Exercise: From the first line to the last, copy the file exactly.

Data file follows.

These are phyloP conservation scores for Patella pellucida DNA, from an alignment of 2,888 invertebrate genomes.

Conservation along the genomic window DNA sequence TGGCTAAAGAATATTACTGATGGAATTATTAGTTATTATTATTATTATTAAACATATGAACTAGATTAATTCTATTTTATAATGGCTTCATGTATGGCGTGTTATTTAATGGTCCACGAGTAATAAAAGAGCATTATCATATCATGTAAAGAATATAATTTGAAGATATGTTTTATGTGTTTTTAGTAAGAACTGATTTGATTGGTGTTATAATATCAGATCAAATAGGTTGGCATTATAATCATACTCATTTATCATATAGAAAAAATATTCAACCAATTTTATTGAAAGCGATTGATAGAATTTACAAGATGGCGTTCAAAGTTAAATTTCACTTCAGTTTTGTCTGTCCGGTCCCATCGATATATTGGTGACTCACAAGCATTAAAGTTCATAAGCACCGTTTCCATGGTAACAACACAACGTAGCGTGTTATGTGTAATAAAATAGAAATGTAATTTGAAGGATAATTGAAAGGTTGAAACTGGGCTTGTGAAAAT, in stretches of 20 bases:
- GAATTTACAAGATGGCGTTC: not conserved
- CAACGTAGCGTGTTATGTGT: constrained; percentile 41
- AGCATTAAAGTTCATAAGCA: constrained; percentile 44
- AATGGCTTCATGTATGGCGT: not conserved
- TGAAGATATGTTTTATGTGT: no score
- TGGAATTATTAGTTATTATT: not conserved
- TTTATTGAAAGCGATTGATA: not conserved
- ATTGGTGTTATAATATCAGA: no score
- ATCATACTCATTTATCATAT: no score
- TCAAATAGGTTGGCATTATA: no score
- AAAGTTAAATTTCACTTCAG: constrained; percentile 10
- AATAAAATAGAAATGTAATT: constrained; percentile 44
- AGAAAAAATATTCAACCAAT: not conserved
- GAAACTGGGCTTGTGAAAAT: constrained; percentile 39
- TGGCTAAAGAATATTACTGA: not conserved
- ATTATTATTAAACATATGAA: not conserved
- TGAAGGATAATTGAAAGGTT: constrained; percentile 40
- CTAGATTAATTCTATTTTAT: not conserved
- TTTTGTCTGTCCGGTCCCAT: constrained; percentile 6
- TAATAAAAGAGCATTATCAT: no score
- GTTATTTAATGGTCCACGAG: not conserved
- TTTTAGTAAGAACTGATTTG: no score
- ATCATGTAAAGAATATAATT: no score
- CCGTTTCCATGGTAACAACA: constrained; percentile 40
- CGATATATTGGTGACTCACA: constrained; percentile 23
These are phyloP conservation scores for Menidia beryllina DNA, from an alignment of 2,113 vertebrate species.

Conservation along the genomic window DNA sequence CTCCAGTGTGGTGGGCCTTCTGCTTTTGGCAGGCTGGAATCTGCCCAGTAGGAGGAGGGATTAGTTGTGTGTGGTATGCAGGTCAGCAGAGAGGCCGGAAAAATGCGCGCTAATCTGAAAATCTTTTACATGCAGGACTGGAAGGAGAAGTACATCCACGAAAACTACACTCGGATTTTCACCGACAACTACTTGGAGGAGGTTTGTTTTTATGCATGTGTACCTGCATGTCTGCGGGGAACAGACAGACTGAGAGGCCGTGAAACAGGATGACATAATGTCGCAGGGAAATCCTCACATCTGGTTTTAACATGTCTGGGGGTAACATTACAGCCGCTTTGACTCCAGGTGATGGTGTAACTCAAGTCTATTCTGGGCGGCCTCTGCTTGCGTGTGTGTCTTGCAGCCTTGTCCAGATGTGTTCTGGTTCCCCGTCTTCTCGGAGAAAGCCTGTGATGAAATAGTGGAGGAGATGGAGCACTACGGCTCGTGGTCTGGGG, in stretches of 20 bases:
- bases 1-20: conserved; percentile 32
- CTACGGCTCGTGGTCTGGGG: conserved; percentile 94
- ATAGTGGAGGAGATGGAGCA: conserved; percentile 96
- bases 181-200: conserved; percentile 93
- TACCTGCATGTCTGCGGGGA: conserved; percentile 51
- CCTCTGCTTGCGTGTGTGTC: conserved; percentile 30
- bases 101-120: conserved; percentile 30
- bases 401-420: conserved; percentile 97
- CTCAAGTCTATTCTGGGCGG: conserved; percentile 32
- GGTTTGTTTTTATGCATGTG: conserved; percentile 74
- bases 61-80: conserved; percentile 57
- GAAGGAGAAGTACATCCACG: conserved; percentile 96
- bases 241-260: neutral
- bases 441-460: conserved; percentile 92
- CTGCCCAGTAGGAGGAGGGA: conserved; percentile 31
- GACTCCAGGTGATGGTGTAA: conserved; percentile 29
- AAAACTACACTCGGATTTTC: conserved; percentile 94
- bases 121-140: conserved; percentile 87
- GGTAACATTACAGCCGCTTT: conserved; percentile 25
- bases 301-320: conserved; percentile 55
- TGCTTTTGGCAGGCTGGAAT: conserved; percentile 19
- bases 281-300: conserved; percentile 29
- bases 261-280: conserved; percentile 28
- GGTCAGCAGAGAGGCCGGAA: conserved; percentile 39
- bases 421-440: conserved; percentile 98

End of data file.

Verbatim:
These are phyloP conservation scores for Patella pellucida DNA, from an alignment of 2,888 invertebrate genomes.

Conservation along the genomic window DNA sequence TGGCTAAAGAATATTACTGATGGAATTATTAGTTATTATTATTATTATTAAACATATGAACTAGATTAATTCTATTTTATAATGGCTTCATGTATGGCGTGTTATTTAATGGTCCACGAGTAATAAAAGAGCATTATCATATCATGTAAAGAATATAATTTGAAGATATGTTTTATGTGTTTTTAGTAAGAACTGATTTGATTGGTGTTATAATATCAGATCAAATAGGTTGGCATTATAATCATACTCATTTATCATATAGAAAAAATATTCAACCAATTTTATTGAAAGCGATTGATAGAATTTACAAGATGGCGTTCAAAGTTAAATTTCACTTCAGTTTTGTCTGTCCGGTCCCATCGATATATTGGTGACTCACAAGCATTAAAGTTCATAAGCACCGTTTCCATGGTAACAACACAACGTAGCGTGTTATGTGTAATAAAATAGAAATGTAATTTGAAGGATAATTGAAAGGTTGAAACTGGGCTTGTGAAAAT, in stretches of 20 bases:
- GAATTTACAAGATGGCGTTC: not conserved
- CAACGTAGCGTGTTATGTGT: constrained; percentile 41
- AGCATTAAAGTTCATAAGCA: constrained; percentile 44
- AATGGCTTCATGTATGGCGT: not conserved
- TGAAGATATGTTTTATGTGT: no score
- TGGAATTATTAGTTATTATT: not conserved
- TTTATTGAAAGCGATTGATA: not conserved
- ATTGGTGTTATAATATCAGA: no score
- ATCATACTCATTTATCATAT: no score
- TCAAATAGGTTGGCATTATA: no score
- AAAGTTAAATTTCACTTCAG: constrained; percentile 10
- AATAAAATAGAAATGTAATT: constrained; percentile 44
- AGAAAAAATATTCAACCAAT: not conserved
- GAAACTGGGCTTGTGAAAAT: constrained; percentile 39
- TGGCTAAAGAATATTACTGA: not conserved
- ATTATTATTAAACATATGAA: not conserved
- TGAAGGATAATTGAAAGGTT: constrained; percentile 40
- CTAGATTAATTCTATTTTAT: not conserved
- TTTTGTCTGTCCGGTCCCAT: constrained; percentile 6
- TAATAAAAGAGCATTATCAT: no score
- GTTATTTAATGGTCCACGAG: not conserved
- TTTTAGTAAGAACTGATTTG: no score
- ATCATGTAAAGAATATAATT: no score
- CCGTTTCCATGGTAACAACA: constrained; percentile 40
- CGATATATTGGTGACTCACA: constrained; percentile 23
These are phyloP conservation scores for Menidia beryllina DNA, from an alignment of 2,113 vertebrate species.

Conservation along the genomic window DNA sequence CTCCAGTGTGGTGGGCCTTCTGCTTTTGGCAGGCTGGAATCTGCCCAGTAGGAGGAGGGATTAGTTGTGTGTGGTATGCAGGTCAGCAGAGAGGCCGGAAAAATGCGCGCTAATCTGAAAATCTTTTACATGCAGGACTGGAAGGAGAAGTACATCCACGAAAACTACACTCGGATTTTCACCGACAACTACTTGGAGGAGGTTTGTTTTTATGCATGTGTACCTGCATGTCTGCGGGGAACAGACAGACTGAGAGGCCGTGAAACAGGATGACATAATGTCGCAGGGAAATCCTCACATCTGGTTTTAACATGTCTGGGGGTAACATTACAGCCGCTTTGACTCCAGGTGATGGTGTAACTCAAGTCTATTCTGGGCGGCCTCTGCTTGCGTGTGTGTCTTGCAGCCTTGTCCAGATGTGTTCTGGTTCCCCGTCTTCTCGGAGAAAGCCTGTGATGAAATAGTGGAGGAGATGGAGCACTACGGCTCGTGGTCTGGGG, in stretches of 20 bases:
- bases 1-20: conserved; percentile 32
- CTACGGCTCGTGGTCTGGGG: conserved; percentile 94
- ATAGTGGAGGAGATGGAGCA: conserved; percentile 96
- bases 181-200: conserved; percentile 93
- TACCTGCATGTCTGCGGGGA: conserved; percentile 51
- CCTCTGCTTGCGTGTGTGTC: conserved; percentile 30
- bases 101-120: conserved; percentile 30
- bases 401-420: conserved; percentile 97
- CTCAAGTCTATTCTGGGCGG: conserved; percentile 32
- GGTTTGTTTTTATGCATGTG: conserved; percentile 74
- bases 61-80: conserved; percentile 57
- GAAGGAGAAGTACATCCACG: conserved; percentile 96
- bases 241-260: neutral
- bases 441-460: conserved; percentile 92
- CTGCCCAGTAGGAGGAGGGA: conserved; percentile 31
- GACTCCAGGTGATGGTGTAA: conserved; percentile 29
- AAAACTACACTCGGATTTTC: conserved; percentile 94
- bases 121-140: conserved; percentile 87
- GGTAACATTACAGCCGCTTT: conserved; percentile 25
- bases 301-320: conserved; percentile 55
- TGCTTTTGGCAGGCTGGAAT: conserved; percentile 19
- bases 281-300: conserved; percentile 29
- bases 261-280: conserved; percentile 28
- GGTCAGCAGAGAGGCCGGAA: conserved; percentile 39
- bases 421-440: conserved; percentile 98